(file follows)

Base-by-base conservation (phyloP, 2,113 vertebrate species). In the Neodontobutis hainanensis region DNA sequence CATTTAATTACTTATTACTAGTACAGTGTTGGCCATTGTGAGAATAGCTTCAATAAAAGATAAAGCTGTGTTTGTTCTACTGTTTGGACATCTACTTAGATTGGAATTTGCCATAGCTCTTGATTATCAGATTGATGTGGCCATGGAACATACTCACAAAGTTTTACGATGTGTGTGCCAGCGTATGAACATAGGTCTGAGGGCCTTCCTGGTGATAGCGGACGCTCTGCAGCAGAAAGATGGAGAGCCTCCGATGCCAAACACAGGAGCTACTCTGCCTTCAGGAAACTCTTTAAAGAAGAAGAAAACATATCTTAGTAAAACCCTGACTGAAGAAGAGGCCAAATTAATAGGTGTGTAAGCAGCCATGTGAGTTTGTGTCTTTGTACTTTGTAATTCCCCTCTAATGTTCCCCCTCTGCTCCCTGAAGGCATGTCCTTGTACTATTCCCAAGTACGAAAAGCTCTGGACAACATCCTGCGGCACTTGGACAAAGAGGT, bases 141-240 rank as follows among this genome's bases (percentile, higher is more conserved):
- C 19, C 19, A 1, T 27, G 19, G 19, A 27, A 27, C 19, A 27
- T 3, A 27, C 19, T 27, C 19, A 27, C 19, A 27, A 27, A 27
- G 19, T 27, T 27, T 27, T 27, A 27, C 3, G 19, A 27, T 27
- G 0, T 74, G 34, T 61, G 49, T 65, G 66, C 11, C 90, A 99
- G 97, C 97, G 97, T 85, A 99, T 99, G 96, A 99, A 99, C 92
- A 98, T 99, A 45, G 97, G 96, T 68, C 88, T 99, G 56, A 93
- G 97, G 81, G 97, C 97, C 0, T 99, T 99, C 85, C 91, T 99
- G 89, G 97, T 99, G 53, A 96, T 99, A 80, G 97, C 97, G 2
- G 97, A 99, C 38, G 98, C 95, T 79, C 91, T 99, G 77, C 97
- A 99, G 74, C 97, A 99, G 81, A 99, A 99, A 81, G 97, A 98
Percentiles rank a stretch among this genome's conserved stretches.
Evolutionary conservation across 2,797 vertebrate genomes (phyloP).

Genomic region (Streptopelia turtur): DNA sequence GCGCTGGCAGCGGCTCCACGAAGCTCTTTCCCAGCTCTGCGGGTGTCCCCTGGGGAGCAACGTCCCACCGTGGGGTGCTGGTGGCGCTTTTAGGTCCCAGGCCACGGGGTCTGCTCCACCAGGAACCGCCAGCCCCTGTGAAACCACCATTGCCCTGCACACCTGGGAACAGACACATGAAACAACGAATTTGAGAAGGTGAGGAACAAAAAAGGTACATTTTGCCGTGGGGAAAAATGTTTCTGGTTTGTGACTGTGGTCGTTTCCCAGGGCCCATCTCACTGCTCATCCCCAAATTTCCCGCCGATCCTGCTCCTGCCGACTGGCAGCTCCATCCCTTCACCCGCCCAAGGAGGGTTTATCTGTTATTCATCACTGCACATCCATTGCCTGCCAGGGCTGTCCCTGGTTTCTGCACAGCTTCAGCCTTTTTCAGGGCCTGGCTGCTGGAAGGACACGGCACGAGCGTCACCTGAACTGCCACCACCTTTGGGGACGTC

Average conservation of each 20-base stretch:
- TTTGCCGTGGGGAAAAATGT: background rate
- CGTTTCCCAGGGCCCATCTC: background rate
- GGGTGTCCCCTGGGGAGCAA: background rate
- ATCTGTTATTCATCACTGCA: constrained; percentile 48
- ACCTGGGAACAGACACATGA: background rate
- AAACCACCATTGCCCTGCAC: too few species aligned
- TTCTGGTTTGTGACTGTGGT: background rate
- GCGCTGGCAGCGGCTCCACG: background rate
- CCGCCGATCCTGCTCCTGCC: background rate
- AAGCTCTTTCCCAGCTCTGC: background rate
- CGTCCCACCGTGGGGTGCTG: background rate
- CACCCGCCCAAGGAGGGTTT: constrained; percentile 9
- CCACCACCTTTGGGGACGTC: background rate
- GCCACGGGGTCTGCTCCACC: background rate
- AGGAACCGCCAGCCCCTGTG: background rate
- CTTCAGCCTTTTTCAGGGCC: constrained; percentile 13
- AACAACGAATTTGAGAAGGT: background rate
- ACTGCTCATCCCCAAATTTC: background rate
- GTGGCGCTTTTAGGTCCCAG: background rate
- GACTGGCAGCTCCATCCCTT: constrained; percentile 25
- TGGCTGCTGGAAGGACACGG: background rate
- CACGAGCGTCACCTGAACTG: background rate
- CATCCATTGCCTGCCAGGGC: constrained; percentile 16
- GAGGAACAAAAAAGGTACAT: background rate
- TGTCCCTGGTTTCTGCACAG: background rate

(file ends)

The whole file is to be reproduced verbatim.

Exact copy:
Base-by-base conservation (phyloP, 2,113 vertebrate species). In the Neodontobutis hainanensis region DNA sequence CATTTAATTACTTATTACTAGTACAGTGTTGGCCATTGTGAGAATAGCTTCAATAAAAGATAAAGCTGTGTTTGTTCTACTGTTTGGACATCTACTTAGATTGGAATTTGCCATAGCTCTTGATTATCAGATTGATGTGGCCATGGAACATACTCACAAAGTTTTACGATGTGTGTGCCAGCGTATGAACATAGGTCTGAGGGCCTTCCTGGTGATAGCGGACGCTCTGCAGCAGAAAGATGGAGAGCCTCCGATGCCAAACACAGGAGCTACTCTGCCTTCAGGAAACTCTTTAAAGAAGAAGAAAACATATCTTAGTAAAACCCTGACTGAAGAAGAGGCCAAATTAATAGGTGTGTAAGCAGCCATGTGAGTTTGTGTCTTTGTACTTTGTAATTCCCCTCTAATGTTCCCCCTCTGCTCCCTGAAGGCATGTCCTTGTACTATTCCCAAGTACGAAAAGCTCTGGACAACATCCTGCGGCACTTGGACAAAGAGGT, bases 141-240 rank as follows among this genome's bases (percentile, higher is more conserved):
- C 19, C 19, A 1, T 27, G 19, G 19, A 27, A 27, C 19, A 27
- T 3, A 27, C 19, T 27, C 19, A 27, C 19, A 27, A 27, A 27
- G 19, T 27, T 27, T 27, T 27, A 27, C 3, G 19, A 27, T 27
- G 0, T 74, G 34, T 61, G 49, T 65, G 66, C 11, C 90, A 99
- G 97, C 97, G 97, T 85, A 99, T 99, G 96, A 99, A 99, C 92
- A 98, T 99, A 45, G 97, G 96, T 68, C 88, T 99, G 56, A 93
- G 97, G 81, G 97, C 97, C 0, T 99, T 99, C 85, C 91, T 99
- G 89, G 97, T 99, G 53, A 96, T 99, A 80, G 97, C 97, G 2
- G 97, A 99, C 38, G 98, C 95, T 79, C 91, T 99, G 77, C 97
- A 99, G 74, C 97, A 99, G 81, A 99, A 99, A 81, G 97, A 98
Percentiles rank a stretch among this genome's conserved stretches.
Evolutionary conservation across 2,797 vertebrate genomes (phyloP).

Genomic region (Streptopelia turtur): DNA sequence GCGCTGGCAGCGGCTCCACGAAGCTCTTTCCCAGCTCTGCGGGTGTCCCCTGGGGAGCAACGTCCCACCGTGGGGTGCTGGTGGCGCTTTTAGGTCCCAGGCCACGGGGTCTGCTCCACCAGGAACCGCCAGCCCCTGTGAAACCACCATTGCCCTGCACACCTGGGAACAGACACATGAAACAACGAATTTGAGAAGGTGAGGAACAAAAAAGGTACATTTTGCCGTGGGGAAAAATGTTTCTGGTTTGTGACTGTGGTCGTTTCCCAGGGCCCATCTCACTGCTCATCCCCAAATTTCCCGCCGATCCTGCTCCTGCCGACTGGCAGCTCCATCCCTTCACCCGCCCAAGGAGGGTTTATCTGTTATTCATCACTGCACATCCATTGCCTGCCAGGGCTGTCCCTGGTTTCTGCACAGCTTCAGCCTTTTTCAGGGCCTGGCTGCTGGAAGGACACGGCACGAGCGTCACCTGAACTGCCACCACCTTTGGGGACGTC

Average conservation of each 20-base stretch:
- TTTGCCGTGGGGAAAAATGT: background rate
- CGTTTCCCAGGGCCCATCTC: background rate
- GGGTGTCCCCTGGGGAGCAA: background rate
- ATCTGTTATTCATCACTGCA: constrained; percentile 48
- ACCTGGGAACAGACACATGA: background rate
- AAACCACCATTGCCCTGCAC: too few species aligned
- TTCTGGTTTGTGACTGTGGT: background rate
- GCGCTGGCAGCGGCTCCACG: background rate
- CCGCCGATCCTGCTCCTGCC: background rate
- AAGCTCTTTCCCAGCTCTGC: background rate
- CGTCCCACCGTGGGGTGCTG: background rate
- CACCCGCCCAAGGAGGGTTT: constrained; percentile 9
- CCACCACCTTTGGGGACGTC: background rate
- GCCACGGGGTCTGCTCCACC: background rate
- AGGAACCGCCAGCCCCTGTG: background rate
- CTTCAGCCTTTTTCAGGGCC: constrained; percentile 13
- AACAACGAATTTGAGAAGGT: background rate
- ACTGCTCATCCCCAAATTTC: background rate
- GTGGCGCTTTTAGGTCCCAG: background rate
- GACTGGCAGCTCCATCCCTT: constrained; percentile 25
- TGGCTGCTGGAAGGACACGG: background rate
- CACGAGCGTCACCTGAACTG: background rate
- CATCCATTGCCTGCCAGGGC: constrained; percentile 16
- GAGGAACAAAAAAGGTACAT: background rate
- TGTCCCTGGTTTCTGCACAG: background rate